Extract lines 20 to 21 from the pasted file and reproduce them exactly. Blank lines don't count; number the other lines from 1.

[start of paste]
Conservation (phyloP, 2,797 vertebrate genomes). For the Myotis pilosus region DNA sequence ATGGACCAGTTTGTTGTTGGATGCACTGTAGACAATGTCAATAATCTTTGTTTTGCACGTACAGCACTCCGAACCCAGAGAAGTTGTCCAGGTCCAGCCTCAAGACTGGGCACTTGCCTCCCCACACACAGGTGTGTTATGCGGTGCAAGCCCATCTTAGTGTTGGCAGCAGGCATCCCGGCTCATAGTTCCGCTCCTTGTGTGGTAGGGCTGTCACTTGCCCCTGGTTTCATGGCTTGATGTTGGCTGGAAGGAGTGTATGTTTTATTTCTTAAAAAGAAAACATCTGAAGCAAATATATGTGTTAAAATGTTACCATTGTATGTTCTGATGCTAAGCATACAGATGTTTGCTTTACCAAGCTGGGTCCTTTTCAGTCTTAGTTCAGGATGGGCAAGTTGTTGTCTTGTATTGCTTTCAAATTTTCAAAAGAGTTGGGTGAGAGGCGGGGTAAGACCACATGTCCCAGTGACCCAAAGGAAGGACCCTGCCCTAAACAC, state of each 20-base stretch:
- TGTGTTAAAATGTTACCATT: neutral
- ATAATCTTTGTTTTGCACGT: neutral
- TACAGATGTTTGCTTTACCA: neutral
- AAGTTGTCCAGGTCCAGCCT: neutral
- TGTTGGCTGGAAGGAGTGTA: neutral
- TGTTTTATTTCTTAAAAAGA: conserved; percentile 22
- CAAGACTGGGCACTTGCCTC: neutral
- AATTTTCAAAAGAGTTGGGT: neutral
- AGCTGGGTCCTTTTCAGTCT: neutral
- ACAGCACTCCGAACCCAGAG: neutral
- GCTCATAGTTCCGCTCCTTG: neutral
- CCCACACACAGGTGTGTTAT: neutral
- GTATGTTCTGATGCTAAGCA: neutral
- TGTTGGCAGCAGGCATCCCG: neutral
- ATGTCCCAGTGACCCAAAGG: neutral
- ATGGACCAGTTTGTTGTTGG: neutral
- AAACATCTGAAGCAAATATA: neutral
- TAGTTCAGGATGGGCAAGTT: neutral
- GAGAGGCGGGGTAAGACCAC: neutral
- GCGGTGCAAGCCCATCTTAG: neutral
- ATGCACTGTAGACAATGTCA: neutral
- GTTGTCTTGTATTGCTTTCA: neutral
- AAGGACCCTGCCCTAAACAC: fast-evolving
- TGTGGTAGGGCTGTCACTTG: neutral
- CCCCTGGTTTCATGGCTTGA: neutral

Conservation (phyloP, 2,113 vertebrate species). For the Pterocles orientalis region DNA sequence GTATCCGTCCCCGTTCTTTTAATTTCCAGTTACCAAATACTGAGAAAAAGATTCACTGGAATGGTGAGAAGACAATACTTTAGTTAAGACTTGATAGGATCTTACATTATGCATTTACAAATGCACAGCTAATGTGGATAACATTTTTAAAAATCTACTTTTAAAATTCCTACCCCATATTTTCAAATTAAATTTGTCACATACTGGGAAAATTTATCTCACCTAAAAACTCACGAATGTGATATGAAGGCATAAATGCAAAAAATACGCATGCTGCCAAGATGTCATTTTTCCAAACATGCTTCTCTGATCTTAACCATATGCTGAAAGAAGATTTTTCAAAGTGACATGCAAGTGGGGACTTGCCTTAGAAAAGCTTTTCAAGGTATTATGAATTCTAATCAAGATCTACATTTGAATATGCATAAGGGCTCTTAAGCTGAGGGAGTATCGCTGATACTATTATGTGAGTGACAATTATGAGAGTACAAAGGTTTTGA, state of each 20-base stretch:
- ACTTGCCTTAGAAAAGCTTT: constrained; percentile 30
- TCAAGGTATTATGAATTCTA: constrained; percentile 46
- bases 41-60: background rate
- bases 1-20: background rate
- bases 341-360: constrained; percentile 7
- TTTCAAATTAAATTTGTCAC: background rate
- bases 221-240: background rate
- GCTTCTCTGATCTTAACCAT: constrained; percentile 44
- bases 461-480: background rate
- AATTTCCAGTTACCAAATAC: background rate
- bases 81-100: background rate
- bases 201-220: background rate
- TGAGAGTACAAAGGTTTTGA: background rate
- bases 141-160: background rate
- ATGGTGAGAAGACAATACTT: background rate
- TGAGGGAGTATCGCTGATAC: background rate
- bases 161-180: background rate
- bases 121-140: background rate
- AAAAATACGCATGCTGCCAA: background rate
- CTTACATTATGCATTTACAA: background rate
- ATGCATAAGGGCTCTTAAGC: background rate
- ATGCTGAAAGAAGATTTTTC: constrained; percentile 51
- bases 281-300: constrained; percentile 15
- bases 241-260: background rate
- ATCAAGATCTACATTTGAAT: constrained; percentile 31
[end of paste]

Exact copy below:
- GAGAGGCGGGGTAAGACCAC: neutral
- GCGGTGCAAGCCCATCTTAG: neutral